feudal social order, where the peasants are docile, where they don't raise political
issues, where they don't cause trouble and then begin to act politically --
which in Vietnam means acting as members of the Viet Cong, apparently.
There's also a third argument in favor of violence which on the surface sounds
pretty abhorrent, but I'm afraid it has a point, from the point of view of the
revolutionary guerrilla groups. That is the idea that violence, say by the Viet
Cong, will lead to reprisal, often overreprisal, and reprisal will win adherents
to the Viet Cong. Of course, that's what happens, in fact. The first year of
the massive American bombardment of South Vietnam, the number of recruits for
the Viet Cong increased enormously, tripled at least.
With all these arguments in favor of this type of violence, I still think there
are good grounds to reject it. It seems to me, from the little we know about
such matters, that a new society rises out of the actions that are taken to
form it, and the institutions and the ideology it develops are not independent
of those actions; in fact, they're heavily colored by them, they're shaped by
them in many ways. And one can expect that actions that are cynical and vicious,
whatever their intent, will inevitably condition and deface the quality of the
ends that are achieved. Now, again, in part this is just a matter of faith.
But I think there's at least some evidence that better results follow from better
For example, the detailed studies of Viet Cong success, like those of Douglas
Pike, indicate quite clearly that the basis for the success, which was enormous,
was not the selective terror, but rather the effective organization which drew
people into beneficial organizations, organizations that they entered out of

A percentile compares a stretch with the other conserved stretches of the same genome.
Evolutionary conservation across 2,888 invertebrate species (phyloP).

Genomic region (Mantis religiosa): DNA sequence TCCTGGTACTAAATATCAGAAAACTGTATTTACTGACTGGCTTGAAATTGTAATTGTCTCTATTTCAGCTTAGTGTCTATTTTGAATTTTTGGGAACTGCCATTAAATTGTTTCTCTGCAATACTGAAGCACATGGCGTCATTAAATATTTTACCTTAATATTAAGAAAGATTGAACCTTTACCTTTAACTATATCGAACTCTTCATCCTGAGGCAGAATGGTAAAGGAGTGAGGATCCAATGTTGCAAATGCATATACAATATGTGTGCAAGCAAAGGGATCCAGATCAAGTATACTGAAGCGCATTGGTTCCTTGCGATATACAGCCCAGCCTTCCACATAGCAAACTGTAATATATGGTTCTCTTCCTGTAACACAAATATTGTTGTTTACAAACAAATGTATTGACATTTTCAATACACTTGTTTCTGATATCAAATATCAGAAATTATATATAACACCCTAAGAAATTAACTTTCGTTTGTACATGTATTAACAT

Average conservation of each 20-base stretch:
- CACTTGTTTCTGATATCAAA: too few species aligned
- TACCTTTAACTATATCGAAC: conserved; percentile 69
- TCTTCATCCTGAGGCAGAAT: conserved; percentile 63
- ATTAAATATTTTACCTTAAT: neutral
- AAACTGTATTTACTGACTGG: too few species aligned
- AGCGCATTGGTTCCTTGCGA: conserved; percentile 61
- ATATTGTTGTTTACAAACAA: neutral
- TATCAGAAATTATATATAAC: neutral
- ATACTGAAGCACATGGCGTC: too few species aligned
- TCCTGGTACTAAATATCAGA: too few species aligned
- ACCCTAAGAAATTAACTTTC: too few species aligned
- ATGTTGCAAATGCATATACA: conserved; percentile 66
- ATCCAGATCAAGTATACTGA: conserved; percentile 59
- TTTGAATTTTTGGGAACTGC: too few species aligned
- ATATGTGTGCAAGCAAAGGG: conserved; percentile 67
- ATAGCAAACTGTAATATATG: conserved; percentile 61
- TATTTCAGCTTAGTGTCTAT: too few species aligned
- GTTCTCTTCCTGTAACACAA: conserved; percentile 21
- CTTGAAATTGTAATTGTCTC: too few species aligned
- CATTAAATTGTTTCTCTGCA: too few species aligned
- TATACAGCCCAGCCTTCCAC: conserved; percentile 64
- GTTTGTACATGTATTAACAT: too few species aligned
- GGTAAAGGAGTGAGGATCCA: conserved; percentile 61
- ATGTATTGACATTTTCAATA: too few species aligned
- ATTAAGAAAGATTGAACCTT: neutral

self-interest, that they to a large extent controlled, that began to interlace
and cover the entire countryside. Other studies also show that it was the attractiveness
of their programs for rural Vietnam that led to the NLF successes, which by
1965 had led in effect to their victory. I think the course of collectivization
in China and the Soviet Union can also be instructive. It's clear, I believe,
that the emphasis on the use of terror and violence in China was considerably
less than in the Soviet Union and that the success was considerably greater
in achieving a just society. And I think the most convincing example -- the
one about which not enough is known and to which not enough attention is paid
-- is the anarchist success in Spain in 1936, which was successful at least
for a year or two in developing a collective society with mass participation
and a very high degree of egalitarianism and even economic success. Its successes,
which were great, can be attributed to organization and program, not to such
violence as occurred, I believe.
Such examples seem to suggest that there is a relationship between absence
of terror and the degree of organization, meaningful programs and spontaneity,
on the one hand, and success in achieving a just society on the other. This